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New application for Lowestoft site

PUBLISHED: 10:17 25 January 2010 | UPDATED: 16:04 06 July 2010

A FOURTH attempt at seeking permission to build a housing development on the site of a car sales showroom near Lowestoft is being overwhelmingly opposed by residents.

A FOURTH attempt at seeking permission to build a housing development on the site of a car sales showroom near Lowestoft is being overwhelmingly opposed by residents.

Flagship Housing Group recently submitted a planning application to Waveney District Council to build on the plot at Four Acres in Rushmere Road in Carlton Colville.

The latest proposal, to demolish Carter's car showroom and build 12 terraced two-storey houses and two semi-detached bungalows, followed three failed attempts to gain planning permission for the site in recent years.

The fresh submission has sparked opposition - with all 17 neighbouring residents who responded to it being strongly opposed to the proposed development.

One letter of objection, from Michael Stanton, of Mutford Wood Lane, reads: “The access to the development is on a very busy and dangerous bend, especially at school times. With the increased number going to Gisleham Middle School in the reorganisation in the near future, this will only increase the traffic still further in that area, which is already bad.”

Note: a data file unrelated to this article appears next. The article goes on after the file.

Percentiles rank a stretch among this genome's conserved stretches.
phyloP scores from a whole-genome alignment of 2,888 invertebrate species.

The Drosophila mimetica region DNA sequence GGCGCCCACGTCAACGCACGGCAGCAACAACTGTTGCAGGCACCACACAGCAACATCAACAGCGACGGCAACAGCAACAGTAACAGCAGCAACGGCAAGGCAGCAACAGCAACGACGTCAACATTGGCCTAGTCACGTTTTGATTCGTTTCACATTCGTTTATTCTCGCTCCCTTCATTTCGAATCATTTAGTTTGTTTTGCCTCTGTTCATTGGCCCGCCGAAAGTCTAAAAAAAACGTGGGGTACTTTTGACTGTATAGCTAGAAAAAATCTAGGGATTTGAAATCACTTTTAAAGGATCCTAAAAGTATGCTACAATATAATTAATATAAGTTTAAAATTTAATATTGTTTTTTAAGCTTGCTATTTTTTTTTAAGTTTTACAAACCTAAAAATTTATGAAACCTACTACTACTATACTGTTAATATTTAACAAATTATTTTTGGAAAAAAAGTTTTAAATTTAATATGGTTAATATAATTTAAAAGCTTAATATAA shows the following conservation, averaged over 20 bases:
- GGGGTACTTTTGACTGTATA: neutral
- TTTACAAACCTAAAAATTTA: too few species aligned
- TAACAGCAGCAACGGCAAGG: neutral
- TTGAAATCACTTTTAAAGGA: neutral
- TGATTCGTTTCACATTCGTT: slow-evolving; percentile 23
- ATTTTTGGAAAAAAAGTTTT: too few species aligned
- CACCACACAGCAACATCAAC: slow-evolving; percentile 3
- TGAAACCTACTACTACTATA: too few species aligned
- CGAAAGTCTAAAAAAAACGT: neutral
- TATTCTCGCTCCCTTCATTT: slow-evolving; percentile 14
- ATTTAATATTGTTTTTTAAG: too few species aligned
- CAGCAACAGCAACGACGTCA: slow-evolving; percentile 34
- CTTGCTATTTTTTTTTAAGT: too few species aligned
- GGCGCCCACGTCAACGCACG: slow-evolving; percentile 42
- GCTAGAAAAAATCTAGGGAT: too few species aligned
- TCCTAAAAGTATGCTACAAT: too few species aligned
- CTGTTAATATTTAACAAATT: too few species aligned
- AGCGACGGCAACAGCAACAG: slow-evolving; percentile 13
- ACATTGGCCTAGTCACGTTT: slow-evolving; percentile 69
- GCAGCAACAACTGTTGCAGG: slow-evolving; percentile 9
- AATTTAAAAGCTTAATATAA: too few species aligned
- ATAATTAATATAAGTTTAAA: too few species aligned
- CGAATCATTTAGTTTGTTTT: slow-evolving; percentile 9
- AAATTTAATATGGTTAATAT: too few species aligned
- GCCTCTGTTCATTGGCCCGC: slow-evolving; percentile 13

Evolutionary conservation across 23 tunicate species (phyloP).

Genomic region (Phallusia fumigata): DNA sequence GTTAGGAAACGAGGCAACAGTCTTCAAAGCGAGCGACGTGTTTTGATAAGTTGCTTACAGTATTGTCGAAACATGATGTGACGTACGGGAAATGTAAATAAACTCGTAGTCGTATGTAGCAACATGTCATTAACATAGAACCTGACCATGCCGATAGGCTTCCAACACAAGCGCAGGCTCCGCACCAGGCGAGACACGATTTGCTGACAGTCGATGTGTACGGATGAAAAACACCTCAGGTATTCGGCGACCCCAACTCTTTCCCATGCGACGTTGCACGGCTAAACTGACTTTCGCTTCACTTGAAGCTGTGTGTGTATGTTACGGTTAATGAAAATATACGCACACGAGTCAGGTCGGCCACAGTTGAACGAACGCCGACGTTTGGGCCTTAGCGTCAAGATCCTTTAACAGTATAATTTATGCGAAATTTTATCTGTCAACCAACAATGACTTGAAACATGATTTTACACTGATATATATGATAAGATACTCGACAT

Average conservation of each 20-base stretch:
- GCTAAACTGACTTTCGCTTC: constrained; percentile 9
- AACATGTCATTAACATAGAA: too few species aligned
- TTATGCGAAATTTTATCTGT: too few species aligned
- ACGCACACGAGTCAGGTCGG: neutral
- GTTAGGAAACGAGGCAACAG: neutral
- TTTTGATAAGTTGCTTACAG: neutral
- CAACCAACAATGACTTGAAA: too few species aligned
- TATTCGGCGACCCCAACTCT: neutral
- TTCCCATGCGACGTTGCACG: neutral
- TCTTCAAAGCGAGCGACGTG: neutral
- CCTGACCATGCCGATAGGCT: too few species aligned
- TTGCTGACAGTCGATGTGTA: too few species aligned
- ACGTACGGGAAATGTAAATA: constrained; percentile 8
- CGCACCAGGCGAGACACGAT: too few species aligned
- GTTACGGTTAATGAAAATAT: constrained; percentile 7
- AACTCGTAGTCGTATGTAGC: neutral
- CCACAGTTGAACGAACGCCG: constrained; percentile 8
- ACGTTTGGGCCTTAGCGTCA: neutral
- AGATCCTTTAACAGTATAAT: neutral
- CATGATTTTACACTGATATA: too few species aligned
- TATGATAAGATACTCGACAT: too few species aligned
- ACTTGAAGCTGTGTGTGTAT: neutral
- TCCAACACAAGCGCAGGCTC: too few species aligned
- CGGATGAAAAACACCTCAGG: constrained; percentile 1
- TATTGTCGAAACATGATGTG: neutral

In his letter Mr Stanton also says that the land is prone to flooding, which would be exacerbated with increased coverage of the land by extra homes.

He adds: “The development is outside of the building line and I am sure there is land available for this type of development within the Lowestoft area.”

Another resident pleaded in her letter to “let common sense prevail”, and other people have asked the council how the application can be up for consideration despite similar proposals being turned down, and when many issues such as safety and drainage remain unresolved.

Flagship Housing Group appealed against a refusal by Waveney District Council in 2008 after submitting proposals for a similar development on the site. In March a government-appointed inspector dismissed the appeal, saying that potential problems with flooding and road safety outweighed the benefit of affordable homes.

No date has yet been set for a decision by Waveney's development control committee.

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